Many of the original development team still work for ARANZ Geo, all adding their substantial knowledge and experience to the mix. Many joined as students in the early days to advance the RBF mathematics and software that is Leapfrog’s engine, FastRBF™. ARANZ Geo founder, Rick Fright describes it as a ‘blend of expertise’ and a ‘combination of experts all at the top of their game’, many in between working at University College London or Cambridge University. Fundamentally the common theme was that they were Kiwi’s, many friends from the University of Canterbury in New Zealand.
In 2004, following successful testing and use of the initial product by SRK Consulting, ARANZ Geo was formed to begin the marketing and further development of the product to the mining industry. Leapfrog Mining was born.
But in the early days Leapfrog® struggled to be accepted. Says Rick Fright, “People didn’t take it seriously because it was just too fast! And it was too isotropic, it didn’t take into account folding strata.”
In 1999 work began on new surfacing algorithms so that an RBF implicit model could be utilised by conventional computer graphics packages. This meant converting an implicit RBF model into meshes of triangles and piecewise continuous spline surfaces.
The main difference between traditional RBF’s and what became ARANZ’s FastRBF™ is the ability to deal with large datasets of well over 1,000,000 points on ordinary computing hardware incredibly quickly. The maths used to speed up the calculation was initially used in particle physics. Filtering and approximation methods make Fast RBF™ ideal for visualising and processing non-uniformly sampled noisy data. FastRBF™ has extraordinary extrapolation capabilities, even when large gaps occur in a data set.
In 1996 in pursuit of more mathematically robust meshes ARANZ rekindled their close collaboration with mathematician Rick Beatson. This motivated the extension of his fast RBF methods to modelling full 3D data and a new way of describing the surfaces of objects implicitly using a ‘signed-distance’ function.
Says ARANZ Geo founder Rick Fright, “Having got the scanner working, and gathered scattered point measurements from the surface of a 3D object, we realised we had an even bigger problem of reconstructing a complete and continuous surface model. So we got back in touch with Rick Beatson.”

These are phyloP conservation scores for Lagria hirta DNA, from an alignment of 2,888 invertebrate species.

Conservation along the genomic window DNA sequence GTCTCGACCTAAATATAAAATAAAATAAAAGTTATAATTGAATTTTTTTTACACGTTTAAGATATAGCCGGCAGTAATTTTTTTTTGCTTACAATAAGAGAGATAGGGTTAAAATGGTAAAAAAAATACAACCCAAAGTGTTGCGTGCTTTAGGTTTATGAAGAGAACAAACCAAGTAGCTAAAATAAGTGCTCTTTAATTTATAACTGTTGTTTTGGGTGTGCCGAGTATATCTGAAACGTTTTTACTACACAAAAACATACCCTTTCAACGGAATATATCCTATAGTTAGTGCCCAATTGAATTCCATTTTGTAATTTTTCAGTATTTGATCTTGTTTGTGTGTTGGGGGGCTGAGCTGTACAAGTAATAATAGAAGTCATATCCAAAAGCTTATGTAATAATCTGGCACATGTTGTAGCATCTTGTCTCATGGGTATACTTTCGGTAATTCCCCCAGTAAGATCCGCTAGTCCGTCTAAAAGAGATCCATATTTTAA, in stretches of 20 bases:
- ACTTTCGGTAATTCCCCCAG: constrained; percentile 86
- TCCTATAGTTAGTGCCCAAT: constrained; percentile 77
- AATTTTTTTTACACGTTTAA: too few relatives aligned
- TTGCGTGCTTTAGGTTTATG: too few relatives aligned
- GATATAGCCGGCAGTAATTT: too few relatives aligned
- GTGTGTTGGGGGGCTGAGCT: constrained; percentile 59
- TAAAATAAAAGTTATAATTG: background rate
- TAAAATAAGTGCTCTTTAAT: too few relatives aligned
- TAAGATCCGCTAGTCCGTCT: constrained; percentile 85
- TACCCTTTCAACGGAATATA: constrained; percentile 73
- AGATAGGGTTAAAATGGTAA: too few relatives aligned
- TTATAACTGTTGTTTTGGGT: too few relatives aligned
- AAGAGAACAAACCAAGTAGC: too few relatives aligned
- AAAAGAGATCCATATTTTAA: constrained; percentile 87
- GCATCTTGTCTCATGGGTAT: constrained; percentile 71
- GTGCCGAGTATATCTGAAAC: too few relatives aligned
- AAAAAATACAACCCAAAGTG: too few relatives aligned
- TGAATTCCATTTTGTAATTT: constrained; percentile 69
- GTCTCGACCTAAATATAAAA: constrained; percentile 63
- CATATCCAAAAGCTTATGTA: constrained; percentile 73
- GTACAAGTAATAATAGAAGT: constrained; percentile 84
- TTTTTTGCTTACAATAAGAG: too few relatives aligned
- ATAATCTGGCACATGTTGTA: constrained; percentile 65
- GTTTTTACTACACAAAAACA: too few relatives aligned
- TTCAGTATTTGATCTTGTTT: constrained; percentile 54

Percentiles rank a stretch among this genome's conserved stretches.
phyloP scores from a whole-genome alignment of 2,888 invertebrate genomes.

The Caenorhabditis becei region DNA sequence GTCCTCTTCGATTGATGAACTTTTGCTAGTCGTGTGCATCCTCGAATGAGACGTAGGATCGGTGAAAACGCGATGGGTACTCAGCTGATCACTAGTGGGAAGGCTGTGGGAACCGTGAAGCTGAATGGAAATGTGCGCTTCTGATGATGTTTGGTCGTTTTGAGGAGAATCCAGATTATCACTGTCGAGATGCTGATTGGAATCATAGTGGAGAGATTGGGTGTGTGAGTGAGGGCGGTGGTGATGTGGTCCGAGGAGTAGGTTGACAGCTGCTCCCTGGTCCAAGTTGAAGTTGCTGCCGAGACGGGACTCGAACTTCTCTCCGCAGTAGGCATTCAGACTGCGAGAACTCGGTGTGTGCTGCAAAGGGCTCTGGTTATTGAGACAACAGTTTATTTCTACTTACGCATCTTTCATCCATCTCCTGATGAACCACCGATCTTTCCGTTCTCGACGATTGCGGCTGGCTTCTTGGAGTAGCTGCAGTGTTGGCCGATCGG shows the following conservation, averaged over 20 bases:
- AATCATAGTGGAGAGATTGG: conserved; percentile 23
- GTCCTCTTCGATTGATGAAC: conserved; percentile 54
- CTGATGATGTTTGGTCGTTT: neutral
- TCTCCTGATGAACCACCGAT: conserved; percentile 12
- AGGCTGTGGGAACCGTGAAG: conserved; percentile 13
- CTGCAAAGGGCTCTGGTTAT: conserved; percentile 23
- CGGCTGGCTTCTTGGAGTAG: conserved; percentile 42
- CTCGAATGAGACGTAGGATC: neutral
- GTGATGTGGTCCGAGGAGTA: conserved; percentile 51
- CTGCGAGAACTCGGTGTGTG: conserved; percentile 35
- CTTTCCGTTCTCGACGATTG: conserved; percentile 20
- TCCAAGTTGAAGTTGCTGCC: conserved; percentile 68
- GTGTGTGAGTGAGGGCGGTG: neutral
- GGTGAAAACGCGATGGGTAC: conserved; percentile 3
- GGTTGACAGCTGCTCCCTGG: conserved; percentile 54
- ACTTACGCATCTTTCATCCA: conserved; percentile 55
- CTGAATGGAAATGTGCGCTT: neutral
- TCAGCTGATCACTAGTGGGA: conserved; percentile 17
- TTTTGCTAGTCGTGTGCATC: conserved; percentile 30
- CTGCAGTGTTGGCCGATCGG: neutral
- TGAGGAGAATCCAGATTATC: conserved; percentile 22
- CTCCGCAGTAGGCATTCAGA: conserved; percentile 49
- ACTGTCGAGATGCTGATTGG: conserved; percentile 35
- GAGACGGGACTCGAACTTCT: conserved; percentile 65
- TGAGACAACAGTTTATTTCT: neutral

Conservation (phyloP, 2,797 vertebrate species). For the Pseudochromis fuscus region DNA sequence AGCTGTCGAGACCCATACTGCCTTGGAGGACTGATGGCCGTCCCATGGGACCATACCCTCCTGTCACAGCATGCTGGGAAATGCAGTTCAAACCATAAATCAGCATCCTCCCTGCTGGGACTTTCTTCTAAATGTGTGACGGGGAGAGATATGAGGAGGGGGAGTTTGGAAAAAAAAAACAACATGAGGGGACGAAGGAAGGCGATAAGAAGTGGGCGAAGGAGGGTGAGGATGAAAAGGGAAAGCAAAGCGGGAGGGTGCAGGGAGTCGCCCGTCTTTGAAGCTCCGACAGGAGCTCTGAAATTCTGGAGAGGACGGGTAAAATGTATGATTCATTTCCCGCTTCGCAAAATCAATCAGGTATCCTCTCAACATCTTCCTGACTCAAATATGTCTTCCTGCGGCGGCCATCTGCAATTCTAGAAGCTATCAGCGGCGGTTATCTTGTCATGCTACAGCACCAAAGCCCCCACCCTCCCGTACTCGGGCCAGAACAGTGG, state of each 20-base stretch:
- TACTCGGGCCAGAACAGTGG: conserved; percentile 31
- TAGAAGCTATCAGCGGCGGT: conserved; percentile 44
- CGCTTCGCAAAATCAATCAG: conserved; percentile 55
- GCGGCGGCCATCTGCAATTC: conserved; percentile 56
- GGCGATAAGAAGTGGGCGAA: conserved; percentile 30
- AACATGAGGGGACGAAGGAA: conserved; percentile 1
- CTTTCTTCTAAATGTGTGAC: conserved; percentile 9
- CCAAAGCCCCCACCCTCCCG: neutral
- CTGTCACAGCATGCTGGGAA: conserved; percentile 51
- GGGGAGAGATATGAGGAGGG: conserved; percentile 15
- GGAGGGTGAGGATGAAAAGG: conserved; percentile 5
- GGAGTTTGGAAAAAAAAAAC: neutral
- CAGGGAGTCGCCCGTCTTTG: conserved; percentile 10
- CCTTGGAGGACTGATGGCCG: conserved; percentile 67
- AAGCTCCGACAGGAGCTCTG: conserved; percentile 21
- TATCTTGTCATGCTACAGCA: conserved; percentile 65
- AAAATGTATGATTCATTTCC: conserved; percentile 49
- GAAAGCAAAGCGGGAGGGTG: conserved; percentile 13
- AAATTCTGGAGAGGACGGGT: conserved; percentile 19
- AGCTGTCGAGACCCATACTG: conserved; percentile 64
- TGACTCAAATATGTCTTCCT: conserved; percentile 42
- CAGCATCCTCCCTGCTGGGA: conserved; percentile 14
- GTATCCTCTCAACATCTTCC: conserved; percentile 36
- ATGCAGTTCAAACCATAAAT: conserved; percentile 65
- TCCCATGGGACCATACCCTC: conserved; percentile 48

Leapfrog in Medicine, Movies and Outer Space
This is the second history blog in a six part series. If you missed part one, In the beginning, you can find it here.
In 1995, the success of the 3D ultrasound and laser scanning research prompted Rick Fright to start Applied Research Associates Ltd (ARANZ) along with friend and former fellow student Bruce McCallum (Electrical Eng.), Mark Nixon (medical doctor) and Brent Price (from Med Physics). Together they hit on the idea of a hand-held portable laser scanner, which allowed almost any solid object’s surface to be acquired and represented, initially, as a mesh of triangles.
These meshes were adequate for many applications, including the movie industry, where the scanner was very successful in computer animation and utilised in numerous films from the Lord of the Rings trilogy to the Star Wars prequels.
By Scott Briscoe
We are pleased to publish another guest blog this week! Scott Briscoe is a geologist who has worked in both exploration and mining roles in Nevada, California, Alaska and Western Australia. He is a professional geologist currently doing exploration in Nevada. His specialties include mapping, advanced geological modeling, leading teams, identifying and solving problems in the pursuit of finding ore. You can read more of his articles on his own blog Briscoe Geology. Below is the process Scott went through to visualize his earthquake data, using Leapfrog Geo.